Grocery Stores

Industry Profile Report

Dive Deep into the industry with a 25+ page industry report (pdf format) including the following chapters

Industry Overview Current Conditions, Industry Structure, How Firms Operate, Industry Trends, Credit Underwriting & Risks, and Industry Forecast.

Call Preparation Call Prep Questions, Industry Terms, and Weblinks.

Financial Insights Working Capital, Capital Financing, Business Valuation, and Financial Benchmarks.

Industry Profile Excerpts

Industry Overview

The 39,900 grocery store firms in the US sell non-perishable dry foods and an extensive array of perishable products; including meat, produce, dairy, bakery, frozen, and several specialty food related products or services. Grocery retail is a low margin, high volume business. The industry is concentrated, as the largest 50 firms account for 73% of industry sales.

Reliance On Information Systems

Grocery retailers depend on large, complex information technology systems to manage their business operations.

Stores Face Intense Competition

Competition in the retail grocery trade is fierce and intense.

Industry size & Structure

The average grocery store employs 64-65 workers and generates over $18 million in annual revenue.

    • The retail grocery business is a highly competitive, diversified industry with about 39,900 firms employing 2.5 million workers, and annual sales of $741 billion.
    • There are about 65,200 grocery stores in the US. The average store is 42,415 square feet, but large supercenters can exceed 100,000 square feet.
    • The grocery store industry is concentrated, as the largest 50 firms operate over 17,600 stores and account for 73% of industry sales.
    • On average, a grocery store carries about 40,000 items, or Stock Keeping Units (SKU's).
    • The median store sales are about $555,000 per week (about $28.8 million per year).
    • Customers typically make 1-2 trips to a grocery store each week. The average US household spends $120 per week on groceries ($106 for households without children; $160 for households with children).
                                  Industry Forecast
                                  Grocery Stores Industry Growth
                                  Source: Vertical IQ and Inforum

                                  Recent Developments

                                  Nov 10, 2022 - Merger Would Reshape Grocery Industry
                                  • The merger of Kroger and Albertsons – two of the US’s largest grocery chains – would reshape the grocery landscape by creating a supermarket giant with nearly 5,000 stores, 66 distribution centers, and annual revenue of about $200 billion. As such, it’s expected to draw heavy scrutiny from the federal regulators and lawmakers. In a preemptive strike designed to smooth approval of the mega-deal, Kroger in October proposed spinning off as many as 375 stores under a new Albertsons subsidiary called SpinCo, Bloomberg Law reported. The companies say their merger would put them on better competitive footing against Walmart and Amazon. The US Senate plans to hold a hearing in November to examine competitive and consumer concerns arising from the $24.6-billion deal.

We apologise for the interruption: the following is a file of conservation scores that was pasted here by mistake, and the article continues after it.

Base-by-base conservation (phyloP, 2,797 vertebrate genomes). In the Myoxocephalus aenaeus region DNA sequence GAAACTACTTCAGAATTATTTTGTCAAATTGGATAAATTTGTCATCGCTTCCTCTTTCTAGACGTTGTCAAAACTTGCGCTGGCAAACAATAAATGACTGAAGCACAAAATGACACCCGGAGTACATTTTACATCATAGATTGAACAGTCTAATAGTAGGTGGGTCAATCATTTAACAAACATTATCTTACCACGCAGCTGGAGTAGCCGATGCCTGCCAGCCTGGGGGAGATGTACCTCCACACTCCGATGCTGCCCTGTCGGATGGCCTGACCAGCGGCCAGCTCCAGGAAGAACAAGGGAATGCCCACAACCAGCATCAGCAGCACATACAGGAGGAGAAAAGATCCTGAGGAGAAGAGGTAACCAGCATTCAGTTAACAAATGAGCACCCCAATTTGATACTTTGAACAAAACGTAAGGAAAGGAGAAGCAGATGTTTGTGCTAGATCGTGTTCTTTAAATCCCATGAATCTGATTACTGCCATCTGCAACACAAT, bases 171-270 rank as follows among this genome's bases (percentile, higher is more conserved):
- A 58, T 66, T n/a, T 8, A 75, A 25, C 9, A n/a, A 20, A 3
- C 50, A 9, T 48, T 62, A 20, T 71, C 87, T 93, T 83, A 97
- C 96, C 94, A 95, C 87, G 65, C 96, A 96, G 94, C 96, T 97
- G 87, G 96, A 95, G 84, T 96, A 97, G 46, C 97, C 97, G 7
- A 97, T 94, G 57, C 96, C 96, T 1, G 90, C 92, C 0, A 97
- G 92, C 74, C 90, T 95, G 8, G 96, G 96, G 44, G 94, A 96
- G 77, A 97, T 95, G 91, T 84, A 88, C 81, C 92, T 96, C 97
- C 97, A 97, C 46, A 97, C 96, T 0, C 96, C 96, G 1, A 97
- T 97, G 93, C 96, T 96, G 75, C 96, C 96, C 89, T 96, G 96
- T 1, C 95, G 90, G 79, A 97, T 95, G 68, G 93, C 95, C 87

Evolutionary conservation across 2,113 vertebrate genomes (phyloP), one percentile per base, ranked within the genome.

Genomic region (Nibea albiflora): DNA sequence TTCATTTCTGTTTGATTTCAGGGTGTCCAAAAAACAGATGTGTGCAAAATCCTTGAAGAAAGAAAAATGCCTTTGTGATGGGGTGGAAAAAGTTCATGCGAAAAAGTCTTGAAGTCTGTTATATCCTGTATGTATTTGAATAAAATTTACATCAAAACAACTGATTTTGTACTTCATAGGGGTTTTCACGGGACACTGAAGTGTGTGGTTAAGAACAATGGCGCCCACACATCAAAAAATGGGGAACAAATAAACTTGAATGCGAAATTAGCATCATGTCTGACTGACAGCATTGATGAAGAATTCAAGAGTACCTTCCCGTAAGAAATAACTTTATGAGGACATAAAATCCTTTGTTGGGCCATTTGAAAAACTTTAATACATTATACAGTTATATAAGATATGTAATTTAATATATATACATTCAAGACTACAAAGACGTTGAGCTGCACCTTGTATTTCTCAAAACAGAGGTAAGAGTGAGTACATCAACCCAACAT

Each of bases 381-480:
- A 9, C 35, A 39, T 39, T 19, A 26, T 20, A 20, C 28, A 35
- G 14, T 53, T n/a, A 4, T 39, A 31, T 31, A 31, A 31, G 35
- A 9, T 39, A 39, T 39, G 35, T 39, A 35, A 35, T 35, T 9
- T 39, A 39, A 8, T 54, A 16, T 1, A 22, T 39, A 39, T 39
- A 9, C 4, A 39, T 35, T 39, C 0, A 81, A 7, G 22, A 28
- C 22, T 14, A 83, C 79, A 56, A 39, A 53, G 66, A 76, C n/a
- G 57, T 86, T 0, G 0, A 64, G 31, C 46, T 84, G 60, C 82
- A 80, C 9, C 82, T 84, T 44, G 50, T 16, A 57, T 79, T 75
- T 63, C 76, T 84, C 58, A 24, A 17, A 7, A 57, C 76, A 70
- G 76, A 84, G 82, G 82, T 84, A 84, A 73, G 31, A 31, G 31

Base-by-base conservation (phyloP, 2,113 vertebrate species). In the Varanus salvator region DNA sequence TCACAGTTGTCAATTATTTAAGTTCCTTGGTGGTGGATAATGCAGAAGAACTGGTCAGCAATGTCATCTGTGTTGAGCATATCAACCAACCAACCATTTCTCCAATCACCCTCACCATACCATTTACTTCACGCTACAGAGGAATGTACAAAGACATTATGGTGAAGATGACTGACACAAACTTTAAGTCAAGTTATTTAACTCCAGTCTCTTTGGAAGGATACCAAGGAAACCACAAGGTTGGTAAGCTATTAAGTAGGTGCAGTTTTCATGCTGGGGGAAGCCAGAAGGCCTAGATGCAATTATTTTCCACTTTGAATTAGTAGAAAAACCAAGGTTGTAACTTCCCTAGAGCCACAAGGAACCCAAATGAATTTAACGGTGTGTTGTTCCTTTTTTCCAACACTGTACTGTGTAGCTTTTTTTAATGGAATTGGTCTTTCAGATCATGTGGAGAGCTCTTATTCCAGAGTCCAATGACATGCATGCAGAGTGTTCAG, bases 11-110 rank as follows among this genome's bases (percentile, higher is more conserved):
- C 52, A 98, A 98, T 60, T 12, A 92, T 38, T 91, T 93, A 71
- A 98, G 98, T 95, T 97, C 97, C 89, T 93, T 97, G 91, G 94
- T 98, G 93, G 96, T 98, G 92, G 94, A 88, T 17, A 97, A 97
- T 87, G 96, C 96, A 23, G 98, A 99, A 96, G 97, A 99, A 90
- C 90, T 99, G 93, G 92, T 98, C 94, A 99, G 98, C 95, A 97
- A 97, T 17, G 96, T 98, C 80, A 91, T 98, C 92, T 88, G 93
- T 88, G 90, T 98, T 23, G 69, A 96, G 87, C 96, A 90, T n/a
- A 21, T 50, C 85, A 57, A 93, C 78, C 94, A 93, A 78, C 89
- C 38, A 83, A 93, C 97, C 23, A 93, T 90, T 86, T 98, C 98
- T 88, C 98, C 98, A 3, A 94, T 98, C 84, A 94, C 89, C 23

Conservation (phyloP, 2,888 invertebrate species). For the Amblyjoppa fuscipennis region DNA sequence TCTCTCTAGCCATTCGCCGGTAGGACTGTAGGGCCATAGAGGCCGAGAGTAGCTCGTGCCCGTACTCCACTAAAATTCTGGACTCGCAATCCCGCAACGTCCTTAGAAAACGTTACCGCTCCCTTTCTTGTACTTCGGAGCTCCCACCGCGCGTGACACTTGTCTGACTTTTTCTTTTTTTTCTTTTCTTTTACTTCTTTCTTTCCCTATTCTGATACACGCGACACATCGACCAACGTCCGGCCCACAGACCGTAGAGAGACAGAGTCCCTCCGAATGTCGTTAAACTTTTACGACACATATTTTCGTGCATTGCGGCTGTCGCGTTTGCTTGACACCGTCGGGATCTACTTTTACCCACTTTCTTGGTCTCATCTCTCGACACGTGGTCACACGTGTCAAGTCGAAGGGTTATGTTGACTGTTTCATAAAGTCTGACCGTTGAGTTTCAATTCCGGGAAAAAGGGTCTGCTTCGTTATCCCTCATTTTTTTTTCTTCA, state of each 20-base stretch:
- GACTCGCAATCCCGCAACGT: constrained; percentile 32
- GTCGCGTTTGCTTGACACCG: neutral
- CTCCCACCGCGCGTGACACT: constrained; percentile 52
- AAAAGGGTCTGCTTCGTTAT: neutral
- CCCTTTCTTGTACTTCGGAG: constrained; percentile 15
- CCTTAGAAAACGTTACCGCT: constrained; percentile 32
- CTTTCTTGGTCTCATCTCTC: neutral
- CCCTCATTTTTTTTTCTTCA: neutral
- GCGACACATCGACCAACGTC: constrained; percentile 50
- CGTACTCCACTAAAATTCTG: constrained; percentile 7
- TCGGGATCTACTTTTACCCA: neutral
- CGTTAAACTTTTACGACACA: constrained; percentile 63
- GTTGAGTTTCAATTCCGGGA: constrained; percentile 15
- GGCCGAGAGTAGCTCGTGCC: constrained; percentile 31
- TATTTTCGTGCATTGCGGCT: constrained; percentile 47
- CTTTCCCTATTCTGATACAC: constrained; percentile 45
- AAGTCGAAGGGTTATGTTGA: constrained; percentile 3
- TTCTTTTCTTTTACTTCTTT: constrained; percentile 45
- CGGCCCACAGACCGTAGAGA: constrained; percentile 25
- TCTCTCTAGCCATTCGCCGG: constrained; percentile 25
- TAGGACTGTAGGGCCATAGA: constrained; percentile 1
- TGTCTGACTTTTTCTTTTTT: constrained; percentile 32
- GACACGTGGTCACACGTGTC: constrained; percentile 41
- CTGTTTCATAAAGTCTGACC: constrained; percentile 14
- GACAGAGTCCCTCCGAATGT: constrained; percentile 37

• More shoppers are turning to grocery store food service for meal planning amid an ongoing trend toward food-at-home, Supermarket News reported in November. Sales of deli prepared foods totaled $31.3 billion for the 52 weeks ended August 27, up 9.3% year over year and 19.2% from the pre-pandemic 2019 period, according to NielsenIQ data cited in the FMI Power of Foodservice at Retail 2022 report. On a unit sales basis, deli prepared foods edged up 2.4% year over year and 7.2% from calendar year 2019. Pizza, in particular, turned in strong results, with dollar sales up 16.7% over the 52-week period, according to Supermarket News. Overall deli sales climbed 12.3% to $47.9 billion in dollars and 3.7% in units for the 52 weeks, up 20.9% in dollars and 8.3% in units from 2019.
                                  • The Food and Drug Administration is updating the marketing term "healthy" to better reflect what makes a wholesome diet. The proposed FDA rule would align the definition of the "healthy" claim more closely with current nutrition science and change labels of supermarket shelves. Under the proposed rule a highly sweetened yogurt content could no longer make the “healthy” claim on its label, while fatty-salmon, which under the existing rule can’t make the healthy claim, could. The FDA said the new definition is intended to both empower consumers to eat better and, potentially, foster a healthier food supply by prompting manufacturers to add more good foods like vegetables or whole grains to their product lines. The agency also is researching a symbol that manufacturers could display on the front of packaging to show their product meets the new "healthy" definition.
                                  • As their costs surge higher, food producers and distributors expect the prices they charge to keep rising, according to The Wall Street Journal. Amid higher costs for labor, transportation, ingredients, and packaging, food companies including Kraft Heinz, Campbell Soup, Tyson Foods, and Mondelez have raised their prices, and many food producers have warned retailers that more price hikes are in store for later in the year. The war in Ukraine has tightened global supplies of grains, edible oils, and fuel, pushing prices higher. Bad weather in some major crop-producing countries, including India, Australia, and parts of South America, have also contributed to higher food costs.
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